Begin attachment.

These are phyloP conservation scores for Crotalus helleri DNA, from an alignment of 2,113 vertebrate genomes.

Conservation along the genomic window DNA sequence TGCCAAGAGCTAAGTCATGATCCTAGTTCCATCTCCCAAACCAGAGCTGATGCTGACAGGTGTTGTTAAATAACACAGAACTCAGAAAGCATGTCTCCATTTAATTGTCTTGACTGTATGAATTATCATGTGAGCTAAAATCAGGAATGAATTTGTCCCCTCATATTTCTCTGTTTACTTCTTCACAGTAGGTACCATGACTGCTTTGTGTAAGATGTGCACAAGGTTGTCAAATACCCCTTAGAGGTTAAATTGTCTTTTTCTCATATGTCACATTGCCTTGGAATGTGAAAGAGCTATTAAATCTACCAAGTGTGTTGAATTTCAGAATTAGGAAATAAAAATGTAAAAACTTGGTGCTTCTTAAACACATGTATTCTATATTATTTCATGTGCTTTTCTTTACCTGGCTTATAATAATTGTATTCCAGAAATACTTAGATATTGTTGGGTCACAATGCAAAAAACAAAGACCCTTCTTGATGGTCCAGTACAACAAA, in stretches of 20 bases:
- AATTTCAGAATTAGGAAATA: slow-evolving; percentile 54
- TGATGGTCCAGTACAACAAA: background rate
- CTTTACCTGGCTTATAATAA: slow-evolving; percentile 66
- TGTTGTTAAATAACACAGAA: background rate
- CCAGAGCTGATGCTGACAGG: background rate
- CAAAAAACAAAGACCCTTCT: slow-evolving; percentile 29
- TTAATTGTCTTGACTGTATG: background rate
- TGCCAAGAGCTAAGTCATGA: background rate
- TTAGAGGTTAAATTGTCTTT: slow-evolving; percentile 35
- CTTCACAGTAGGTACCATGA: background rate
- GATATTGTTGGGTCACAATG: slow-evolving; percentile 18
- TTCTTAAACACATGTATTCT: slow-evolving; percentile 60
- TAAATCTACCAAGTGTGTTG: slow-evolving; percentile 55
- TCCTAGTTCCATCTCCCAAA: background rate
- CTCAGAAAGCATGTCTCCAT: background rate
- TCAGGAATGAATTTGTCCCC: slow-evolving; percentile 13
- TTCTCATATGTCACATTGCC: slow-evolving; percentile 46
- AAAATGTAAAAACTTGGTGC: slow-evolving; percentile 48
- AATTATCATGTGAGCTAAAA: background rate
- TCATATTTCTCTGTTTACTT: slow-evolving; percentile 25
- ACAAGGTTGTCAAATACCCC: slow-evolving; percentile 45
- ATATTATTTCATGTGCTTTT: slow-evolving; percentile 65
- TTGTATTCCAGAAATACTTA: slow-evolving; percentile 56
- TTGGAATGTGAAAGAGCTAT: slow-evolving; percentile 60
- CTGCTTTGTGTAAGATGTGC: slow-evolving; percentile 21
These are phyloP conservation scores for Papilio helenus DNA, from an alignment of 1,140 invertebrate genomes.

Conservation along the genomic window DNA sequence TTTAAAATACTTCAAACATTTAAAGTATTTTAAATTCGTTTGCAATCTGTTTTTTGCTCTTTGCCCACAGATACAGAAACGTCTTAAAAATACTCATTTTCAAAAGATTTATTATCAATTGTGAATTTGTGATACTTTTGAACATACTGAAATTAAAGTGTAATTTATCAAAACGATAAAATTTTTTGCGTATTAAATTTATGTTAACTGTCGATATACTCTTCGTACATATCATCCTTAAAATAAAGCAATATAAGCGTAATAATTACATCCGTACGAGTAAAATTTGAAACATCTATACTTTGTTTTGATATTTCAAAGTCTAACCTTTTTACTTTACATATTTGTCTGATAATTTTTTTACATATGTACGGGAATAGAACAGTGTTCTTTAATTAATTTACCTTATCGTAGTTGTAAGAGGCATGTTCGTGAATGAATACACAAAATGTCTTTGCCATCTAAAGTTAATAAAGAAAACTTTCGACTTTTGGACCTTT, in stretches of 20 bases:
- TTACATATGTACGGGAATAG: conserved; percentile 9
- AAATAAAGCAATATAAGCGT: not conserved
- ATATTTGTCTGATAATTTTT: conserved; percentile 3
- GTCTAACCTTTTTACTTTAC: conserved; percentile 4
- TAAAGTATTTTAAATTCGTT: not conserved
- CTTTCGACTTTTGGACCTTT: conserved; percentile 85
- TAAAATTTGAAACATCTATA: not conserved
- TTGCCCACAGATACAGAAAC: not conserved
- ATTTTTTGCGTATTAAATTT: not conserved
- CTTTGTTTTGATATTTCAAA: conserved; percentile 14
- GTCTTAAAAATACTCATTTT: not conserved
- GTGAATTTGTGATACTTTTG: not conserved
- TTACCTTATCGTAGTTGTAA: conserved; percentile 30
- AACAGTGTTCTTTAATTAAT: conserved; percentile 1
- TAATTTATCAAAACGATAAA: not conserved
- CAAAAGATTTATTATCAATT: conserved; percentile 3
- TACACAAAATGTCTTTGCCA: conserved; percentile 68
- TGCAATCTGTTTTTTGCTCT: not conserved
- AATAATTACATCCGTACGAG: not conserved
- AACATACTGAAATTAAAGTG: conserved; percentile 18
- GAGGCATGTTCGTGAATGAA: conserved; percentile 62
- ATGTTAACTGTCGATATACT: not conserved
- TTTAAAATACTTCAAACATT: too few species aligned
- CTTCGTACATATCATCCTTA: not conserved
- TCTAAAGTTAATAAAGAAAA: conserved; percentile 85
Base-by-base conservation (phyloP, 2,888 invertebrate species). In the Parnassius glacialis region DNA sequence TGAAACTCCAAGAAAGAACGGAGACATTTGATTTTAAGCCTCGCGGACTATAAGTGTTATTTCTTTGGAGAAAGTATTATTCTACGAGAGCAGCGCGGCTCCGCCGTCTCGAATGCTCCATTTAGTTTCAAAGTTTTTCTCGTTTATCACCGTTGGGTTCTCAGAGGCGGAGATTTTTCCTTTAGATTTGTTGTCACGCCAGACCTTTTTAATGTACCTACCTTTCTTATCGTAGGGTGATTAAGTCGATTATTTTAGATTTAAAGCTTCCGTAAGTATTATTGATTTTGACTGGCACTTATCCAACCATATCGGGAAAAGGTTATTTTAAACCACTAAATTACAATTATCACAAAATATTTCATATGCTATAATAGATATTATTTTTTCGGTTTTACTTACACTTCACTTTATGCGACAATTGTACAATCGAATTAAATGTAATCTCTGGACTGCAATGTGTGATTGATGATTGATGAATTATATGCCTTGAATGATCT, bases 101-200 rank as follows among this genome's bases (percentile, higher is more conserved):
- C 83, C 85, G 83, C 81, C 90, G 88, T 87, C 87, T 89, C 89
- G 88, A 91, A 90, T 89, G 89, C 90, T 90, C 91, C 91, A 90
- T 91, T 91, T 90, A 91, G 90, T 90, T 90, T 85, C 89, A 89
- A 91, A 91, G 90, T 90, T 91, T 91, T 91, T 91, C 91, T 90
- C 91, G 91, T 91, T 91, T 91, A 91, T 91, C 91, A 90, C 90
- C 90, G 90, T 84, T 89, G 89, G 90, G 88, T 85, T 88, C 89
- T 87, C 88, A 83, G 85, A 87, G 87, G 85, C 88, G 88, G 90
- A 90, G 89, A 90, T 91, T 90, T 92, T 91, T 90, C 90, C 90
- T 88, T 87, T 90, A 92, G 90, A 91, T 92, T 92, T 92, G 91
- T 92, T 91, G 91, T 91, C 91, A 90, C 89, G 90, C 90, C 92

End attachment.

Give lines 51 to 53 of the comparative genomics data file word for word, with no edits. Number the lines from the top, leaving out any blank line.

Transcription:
- ATGTTAACTGTCGATATACT: not conserved
- TTTAAAATACTTCAAACATT: too few species aligned
- CTTCGTACATATCATCCTTA: not conserved